Also, solar isn't as grown-up or as profitable as you think (let alone wind power or ethanol). It will take a heck of a lot of technological advancement beyond anything we have now before solar can be profitable without huge subsidies, and even then, it will have to produce much more kwh/sq. ft. before we'll be able to afford the room to place all the solar panels needed to replace oil entirely. Wind is even further away from economical than solar is (and more lethal to birds and irritating to the tender aesthetic of rich, leftist hypocrites), and ethanol is a sick prank. Geothermal as an economically viable alternative to oil is more conceivable (though not much closer to realization) than any of those, but it's hard to find credible companies (i.e. not Raser Tech) that focus on it and are publicly traded.

Oil makes economic sense, but it does seem due for a correction. However, there are tremendous energy needs in India and China, a rapidly devaluing dollar (in which oil is priced, as I'm sure you've heard), and no economically viable alternatives coming available in the near future, except perhaps nuclear. Don't expect oil to see $80 ever again, unless it first sees an inflation-adjusted (from here) $300. That would bring alternatives into relative affordability, and peak oil would cause the rise of (which one?) solar, geothermal, or what have you.

By the way, big oil companies are not good investments, because they are having a hard time keeping their income growth at the rate of inflation under a (sort-of) Republican administration. Imagine what their income statements would look like under a Democrat congress and a Democrat president like Obama or McCain.

Good luck with your alternative energy! 

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#6) On May 23, 2008 at 7:46 PM, LordZ wrote:

SCROOGE if my AUnt had balls she would have been my UNCLE..... HMM maybe in about 200 years if you keep trying to short these stocks maybe your score might correct itself...

keep up the good work, meanwhile I'll enjoy staying one step a head of you if not thousands...


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#7) On May 23, 2008 at 7:49 PM, ATWDLimited (< 20) wrote:

yes, we will run out of oil, because no one will want it, so none will care, so it might as well not exist. Oil is not over yet, it has a long way to go, at least 15 years. Dose not mean we are there yet, any rate, nuclear power owns solar,, It is the MOST efficient mass to energy conversion we have, except antimatter, but it is extremely efficient, wait until they have fusion reactors like the sun, it will be awesome, the waste product would be helium, os we could make lots of balloons for the party.

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#8) On May 23, 2008 at 8:12 PM, IBleedConcrete (30.45) wrote:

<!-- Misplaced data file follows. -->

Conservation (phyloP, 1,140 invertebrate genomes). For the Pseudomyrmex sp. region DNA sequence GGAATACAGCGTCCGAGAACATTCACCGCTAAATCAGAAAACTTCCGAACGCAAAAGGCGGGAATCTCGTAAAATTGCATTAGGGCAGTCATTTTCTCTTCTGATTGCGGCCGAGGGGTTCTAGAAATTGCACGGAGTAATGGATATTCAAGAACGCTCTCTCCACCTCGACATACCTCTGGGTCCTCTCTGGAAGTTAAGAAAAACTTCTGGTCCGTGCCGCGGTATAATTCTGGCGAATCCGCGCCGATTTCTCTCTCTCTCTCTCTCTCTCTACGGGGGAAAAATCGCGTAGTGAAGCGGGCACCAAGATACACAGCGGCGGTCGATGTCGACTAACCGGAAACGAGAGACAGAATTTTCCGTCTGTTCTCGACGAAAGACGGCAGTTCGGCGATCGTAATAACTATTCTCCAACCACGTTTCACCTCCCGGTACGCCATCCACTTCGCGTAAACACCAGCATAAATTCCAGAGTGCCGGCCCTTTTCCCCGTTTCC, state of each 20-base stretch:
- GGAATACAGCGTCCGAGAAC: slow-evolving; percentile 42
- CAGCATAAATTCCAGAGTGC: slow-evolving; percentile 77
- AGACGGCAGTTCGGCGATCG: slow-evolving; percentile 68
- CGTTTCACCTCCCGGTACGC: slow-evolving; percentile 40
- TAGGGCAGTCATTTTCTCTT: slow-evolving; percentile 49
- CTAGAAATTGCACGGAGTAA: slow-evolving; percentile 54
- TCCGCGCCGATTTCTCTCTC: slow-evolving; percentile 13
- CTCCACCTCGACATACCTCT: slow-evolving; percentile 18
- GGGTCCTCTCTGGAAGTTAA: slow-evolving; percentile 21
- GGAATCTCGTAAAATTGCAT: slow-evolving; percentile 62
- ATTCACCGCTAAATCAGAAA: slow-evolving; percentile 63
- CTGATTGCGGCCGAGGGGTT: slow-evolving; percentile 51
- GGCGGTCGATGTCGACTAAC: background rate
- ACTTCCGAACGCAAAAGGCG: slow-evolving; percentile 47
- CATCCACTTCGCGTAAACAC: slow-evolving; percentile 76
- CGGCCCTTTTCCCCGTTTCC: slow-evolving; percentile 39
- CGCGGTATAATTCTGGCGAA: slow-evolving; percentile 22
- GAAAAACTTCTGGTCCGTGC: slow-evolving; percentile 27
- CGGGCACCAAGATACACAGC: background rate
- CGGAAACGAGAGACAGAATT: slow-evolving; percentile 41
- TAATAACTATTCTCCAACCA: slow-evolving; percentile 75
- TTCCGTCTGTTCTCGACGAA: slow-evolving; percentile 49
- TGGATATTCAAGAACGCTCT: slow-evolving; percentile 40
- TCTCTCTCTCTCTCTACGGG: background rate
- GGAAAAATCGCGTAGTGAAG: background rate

"So great one what stocks would you recommend... or would that recommendation sound like timber

so that everyone should run to avoid having that wood fall on them."

It took me a couple times reading this post before I appreciated it in all its glory.

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#9) On May 23, 2008 at 8:14 PM, EScroogeJr (< 20) wrote:

FB, being bearish on oil does not mean buying solar stocks. Airlines displaced helium balloons, but they did not make investors much money if any. Right now, I don't see any alternative energy stock I want to buy except Nanosolar if it ever goes public.


When the first steam engines appeared on the market, some people said they were too expensive, it was much cheaper to hire a hundred peasants to drag that heavy barge up the river. Mass production of steam engines changed that perception within two decades. So it will be with solar energy. 

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#10) On May 24, 2008 at 1:05 AM, devoish (74.59) wrote:

Peak oil is real, Peak affordable oil is even more real. Geothermal heating for homes can replace a lot of gas and oil heat (LXU or WFI in Canada)(long LXU). Geothermal for electric is harder to site but cheaper than coal, there is a lot of land area still open (ormat) RZ is in a tough financial state but waste heat to electric conversion has a lot going for it in terms of improved efficiency. Ethanol can work, corn ethanol cannot and was a tactic for buying votes and buying time. Todays solar panels are just about finished, as parabolic panels jump the effiency to 30% and the silicon cost to 1/8th (privately held) 1 year away. Ocean power runs all night long, Pelamis (privately held), Finevera on the TSX (longshot) and the early leader is OPTT (disclosure: I own it). But com'on these are todays growing bubble boys. The next one was born today. Or it is still in the hospital. Did you hear it? GW Bush in 2006 created the largest National Park in the US in the Pacific ocean in Hawaii. Now he is looking to protect more ocean and create more ocean parks and called upon environmentalists to help choose the most important areas. Bush is not FDR. You've got to ask yourself, where's the money in this?

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#11) On May 24, 2008 at 9:56 AM, devoish (74.59) wrote:

Oops. I meant TR, not FDR. National park system and all that.